Here the power of the spoken word is augmented, and maintaining continued interest can be more challenging. Powerful communication leads to genuine learning facilitation in both environments, and the role of the teacher/trainer/tutor is, as it always has been, critical.

What about other communication requirements?

Learning can no longer be seen as a luxury within companies. In order to survive, the training department of 2014 must be able to demonstrate that the learning provided can be aligned with the performance of the business.

At the Learning and Performance Institute we are acutely aware of this, and our members are finding superbly creative ways of doing just that. As learning professionals we need to learn to become performance consultants. We must accept that measurement, analysis, and metrics all form part of our daily lives and embrace the opportunities this provides us to prove the great job we are doing.

Finally, don’t let the communicating be limited to your own organisation. Speak to the learning community out there. Listen to peers, share thoughts and content, ask questions, utilise social media and engage. As the largest membership body dedicated to this community we at the LPI can recognise and support you in achieving this. I hope you can join us and we look forward to working with you to help you achieve your goals.

Kitty, The Savoy, and the “live” experience

Kitty, The Savoy, and the “live” experience

This week I was lucky enough to be invited to The Savoy Hotel to see Kitty La Roar perform in the Beaufort Room. Obviously it is a privilege in itself to be in The Savoy, which must be one of the most visually impressive Hotels in the City, inside and out. Apparently it has recently undergone a multi-million pound refurbishment, which needless to say has only served to make the interior even more opulent.

However, despite the almost intimidating surroundings it was not this which I was struck with most by the evening. Kitty La Roar is an outstandingly talented jazz and cabaret singer, who regularly plays the leading venues in the capital, and has a mesmerizing impact on audiences along with her pianist/musical partner “Nick of Time”. The feeling is almost that of being transported to another era; that of Cole Porter and Gershwin, but accompanied with a gracious nod to genuine divas like Liza, Shirley and Judy.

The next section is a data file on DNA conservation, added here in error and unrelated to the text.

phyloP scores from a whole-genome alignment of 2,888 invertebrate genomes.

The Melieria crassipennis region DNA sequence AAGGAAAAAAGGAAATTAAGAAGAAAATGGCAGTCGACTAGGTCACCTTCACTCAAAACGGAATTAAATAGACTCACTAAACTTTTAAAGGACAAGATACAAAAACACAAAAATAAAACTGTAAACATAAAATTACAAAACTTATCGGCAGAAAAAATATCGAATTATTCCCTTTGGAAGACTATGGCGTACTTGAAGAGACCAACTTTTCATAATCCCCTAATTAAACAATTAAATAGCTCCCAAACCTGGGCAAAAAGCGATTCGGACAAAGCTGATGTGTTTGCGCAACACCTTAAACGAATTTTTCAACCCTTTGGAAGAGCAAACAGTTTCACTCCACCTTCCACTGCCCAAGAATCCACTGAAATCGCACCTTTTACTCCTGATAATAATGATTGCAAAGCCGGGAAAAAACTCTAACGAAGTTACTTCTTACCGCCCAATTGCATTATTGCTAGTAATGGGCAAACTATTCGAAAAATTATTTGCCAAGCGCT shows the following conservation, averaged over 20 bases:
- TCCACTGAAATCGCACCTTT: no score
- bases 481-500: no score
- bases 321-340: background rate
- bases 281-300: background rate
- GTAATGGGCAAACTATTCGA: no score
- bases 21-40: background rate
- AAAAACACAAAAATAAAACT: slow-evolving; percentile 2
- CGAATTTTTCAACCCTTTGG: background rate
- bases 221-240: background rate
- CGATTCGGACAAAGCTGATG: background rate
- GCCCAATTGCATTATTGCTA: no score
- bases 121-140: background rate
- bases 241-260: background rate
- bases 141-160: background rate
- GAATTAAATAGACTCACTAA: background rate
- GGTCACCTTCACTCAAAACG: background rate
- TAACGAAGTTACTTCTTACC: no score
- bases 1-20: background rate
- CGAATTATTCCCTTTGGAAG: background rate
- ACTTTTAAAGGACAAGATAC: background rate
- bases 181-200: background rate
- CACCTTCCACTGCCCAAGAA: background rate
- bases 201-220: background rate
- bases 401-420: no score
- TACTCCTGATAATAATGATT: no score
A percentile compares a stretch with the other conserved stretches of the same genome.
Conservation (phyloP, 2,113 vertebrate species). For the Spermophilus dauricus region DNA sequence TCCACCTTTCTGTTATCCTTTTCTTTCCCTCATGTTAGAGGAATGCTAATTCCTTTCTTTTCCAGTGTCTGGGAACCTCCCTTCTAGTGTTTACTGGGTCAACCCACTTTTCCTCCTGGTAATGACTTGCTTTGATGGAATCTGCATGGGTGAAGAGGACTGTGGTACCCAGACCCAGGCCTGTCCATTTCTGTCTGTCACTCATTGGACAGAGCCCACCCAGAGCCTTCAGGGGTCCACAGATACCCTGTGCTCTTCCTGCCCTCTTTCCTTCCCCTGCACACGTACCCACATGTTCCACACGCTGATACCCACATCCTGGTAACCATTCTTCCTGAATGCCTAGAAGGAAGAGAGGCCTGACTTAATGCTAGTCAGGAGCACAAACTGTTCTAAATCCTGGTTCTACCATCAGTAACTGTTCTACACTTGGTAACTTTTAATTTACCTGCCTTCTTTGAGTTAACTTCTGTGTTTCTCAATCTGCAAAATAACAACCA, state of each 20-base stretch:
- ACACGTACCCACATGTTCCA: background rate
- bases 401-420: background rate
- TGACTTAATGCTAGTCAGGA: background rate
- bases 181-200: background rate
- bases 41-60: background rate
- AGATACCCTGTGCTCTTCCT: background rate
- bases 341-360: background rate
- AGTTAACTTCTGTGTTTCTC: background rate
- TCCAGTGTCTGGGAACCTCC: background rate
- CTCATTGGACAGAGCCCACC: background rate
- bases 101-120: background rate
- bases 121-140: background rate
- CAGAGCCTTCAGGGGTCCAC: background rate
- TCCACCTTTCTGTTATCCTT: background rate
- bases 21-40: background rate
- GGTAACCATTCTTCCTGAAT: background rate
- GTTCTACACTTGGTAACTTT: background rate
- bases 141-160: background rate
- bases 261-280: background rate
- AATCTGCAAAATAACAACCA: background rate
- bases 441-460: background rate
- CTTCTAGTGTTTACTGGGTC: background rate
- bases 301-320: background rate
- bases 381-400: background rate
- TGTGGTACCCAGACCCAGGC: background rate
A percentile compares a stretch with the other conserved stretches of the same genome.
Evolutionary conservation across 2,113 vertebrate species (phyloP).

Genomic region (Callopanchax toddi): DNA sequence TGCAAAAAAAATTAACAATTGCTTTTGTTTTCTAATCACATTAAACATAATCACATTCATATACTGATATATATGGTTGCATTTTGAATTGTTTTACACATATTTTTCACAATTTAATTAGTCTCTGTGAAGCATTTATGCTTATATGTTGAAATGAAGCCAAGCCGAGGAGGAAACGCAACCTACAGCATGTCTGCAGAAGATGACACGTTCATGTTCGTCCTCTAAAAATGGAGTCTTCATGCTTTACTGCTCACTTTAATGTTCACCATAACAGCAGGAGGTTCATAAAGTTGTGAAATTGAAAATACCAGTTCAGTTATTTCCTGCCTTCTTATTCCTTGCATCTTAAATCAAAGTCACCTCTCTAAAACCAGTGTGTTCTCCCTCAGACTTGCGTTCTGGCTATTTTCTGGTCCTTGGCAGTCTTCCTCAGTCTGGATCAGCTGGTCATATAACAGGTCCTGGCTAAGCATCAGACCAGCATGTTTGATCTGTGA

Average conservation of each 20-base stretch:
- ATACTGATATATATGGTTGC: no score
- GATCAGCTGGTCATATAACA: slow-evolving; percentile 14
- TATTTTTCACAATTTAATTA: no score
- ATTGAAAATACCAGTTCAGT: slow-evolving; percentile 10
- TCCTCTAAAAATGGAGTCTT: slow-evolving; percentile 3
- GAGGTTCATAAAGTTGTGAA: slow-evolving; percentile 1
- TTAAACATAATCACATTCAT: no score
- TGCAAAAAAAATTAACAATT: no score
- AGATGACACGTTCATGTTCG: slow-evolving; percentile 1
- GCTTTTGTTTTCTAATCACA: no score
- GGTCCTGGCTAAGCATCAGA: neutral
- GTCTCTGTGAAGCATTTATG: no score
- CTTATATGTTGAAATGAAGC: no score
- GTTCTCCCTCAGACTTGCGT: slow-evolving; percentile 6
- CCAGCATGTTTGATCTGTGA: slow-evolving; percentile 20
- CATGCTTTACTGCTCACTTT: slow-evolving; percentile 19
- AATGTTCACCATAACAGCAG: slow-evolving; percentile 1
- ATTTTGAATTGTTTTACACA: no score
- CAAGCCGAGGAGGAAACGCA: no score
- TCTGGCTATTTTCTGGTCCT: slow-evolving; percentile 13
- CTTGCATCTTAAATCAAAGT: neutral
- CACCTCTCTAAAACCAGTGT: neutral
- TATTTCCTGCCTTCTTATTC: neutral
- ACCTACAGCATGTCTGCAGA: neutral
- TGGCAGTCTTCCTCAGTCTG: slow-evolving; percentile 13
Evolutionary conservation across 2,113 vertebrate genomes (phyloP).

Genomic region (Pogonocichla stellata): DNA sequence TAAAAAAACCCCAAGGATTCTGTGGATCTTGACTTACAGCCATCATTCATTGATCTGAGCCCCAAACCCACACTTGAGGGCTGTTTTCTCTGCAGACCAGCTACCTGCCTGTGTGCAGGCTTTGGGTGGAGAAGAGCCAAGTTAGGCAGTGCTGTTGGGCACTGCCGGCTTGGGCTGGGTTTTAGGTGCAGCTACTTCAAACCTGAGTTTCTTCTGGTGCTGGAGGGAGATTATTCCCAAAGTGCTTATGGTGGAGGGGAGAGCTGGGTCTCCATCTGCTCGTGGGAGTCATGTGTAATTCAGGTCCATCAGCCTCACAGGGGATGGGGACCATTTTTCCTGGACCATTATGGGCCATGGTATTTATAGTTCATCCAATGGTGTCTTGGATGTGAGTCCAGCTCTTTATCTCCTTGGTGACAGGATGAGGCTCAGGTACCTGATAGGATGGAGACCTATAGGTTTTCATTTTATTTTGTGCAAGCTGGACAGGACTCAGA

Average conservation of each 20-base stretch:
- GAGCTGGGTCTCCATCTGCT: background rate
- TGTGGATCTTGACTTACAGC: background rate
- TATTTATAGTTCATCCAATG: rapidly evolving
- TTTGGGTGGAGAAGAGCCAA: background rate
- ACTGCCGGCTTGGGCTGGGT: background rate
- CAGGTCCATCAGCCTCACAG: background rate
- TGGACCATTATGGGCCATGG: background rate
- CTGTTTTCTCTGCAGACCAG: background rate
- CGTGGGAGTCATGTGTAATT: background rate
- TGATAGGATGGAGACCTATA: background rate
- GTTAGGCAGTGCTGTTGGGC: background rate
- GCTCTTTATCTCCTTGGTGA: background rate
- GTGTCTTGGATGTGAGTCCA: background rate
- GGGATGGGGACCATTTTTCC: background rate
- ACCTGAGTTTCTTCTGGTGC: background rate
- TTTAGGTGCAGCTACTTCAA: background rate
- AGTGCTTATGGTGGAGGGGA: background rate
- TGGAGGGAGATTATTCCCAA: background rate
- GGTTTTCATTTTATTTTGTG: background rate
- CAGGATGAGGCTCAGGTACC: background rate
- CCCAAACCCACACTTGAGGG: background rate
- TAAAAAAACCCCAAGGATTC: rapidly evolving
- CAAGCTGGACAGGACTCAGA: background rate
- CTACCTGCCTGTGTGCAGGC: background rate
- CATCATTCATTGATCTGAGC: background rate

In truth, this is not particularly my choice of music, and yet the feeling of being there was fantastically different. You were almost part of the performance as the surroundings so befitted the music, and the voice. This you cannot get from a download in my opinion, which led me to thinking…Is there no substitute for the live experience?

For years, in the industry (or profession as some like to call it) I work in, there has been the argument over the comparative merits of classroom based learning to e-learning. It is generally accepted that there are occasions when one outdoes the other – cost savings, human interaction, bite sized, not distracted by work..etc

More recently the phenomenon of live online learning, or virtual classrooms, has represented the strongest growth area in training (as per LPI’s Learning Survey and ASTD research). This is the fastest growing method of training in leading countries and perhaps constitutes the optimum balance of the benefits of both “e-learning” and classroom based training . Everyone I speak to, who has invested in this method, speaks highly of the individual and organisational advantages it provides.

So as I sat there watching Kitty, in these incredible surroundings, I thought, there really isn’t any substitute for the live experience, as far as emotional reaction and engagement. As a learning provider if one can recreate the atmosphere, or “vibe”, depending on your generational terminology preference (let’s call it GTP), then half of the battle is won. People want to participate, be involved, express emotions and feelings.

Having said all of this, the fact remains there is clearly a place for non-tutored e-learning, of course there is, and I have been privileged enough to witness some incredible self-paced e-learning from outstanding providers over a number of years. Logistically it makes sense.

Similarly though, I cannot choose to watch a singer perform when I want to hear them sing – I have to download the tracks or buy the CDs (depending on your GTP..!), which is great, but is it the same? Is it mere convenience. Perhaps the virtual classroom equivalent is having Kitty stream her performance live to my tablet, laptop, PC (GTP again), whilst myself and others share comments.

As I am new to blogging, I want to conclude therefore with a question then – Is “live” best?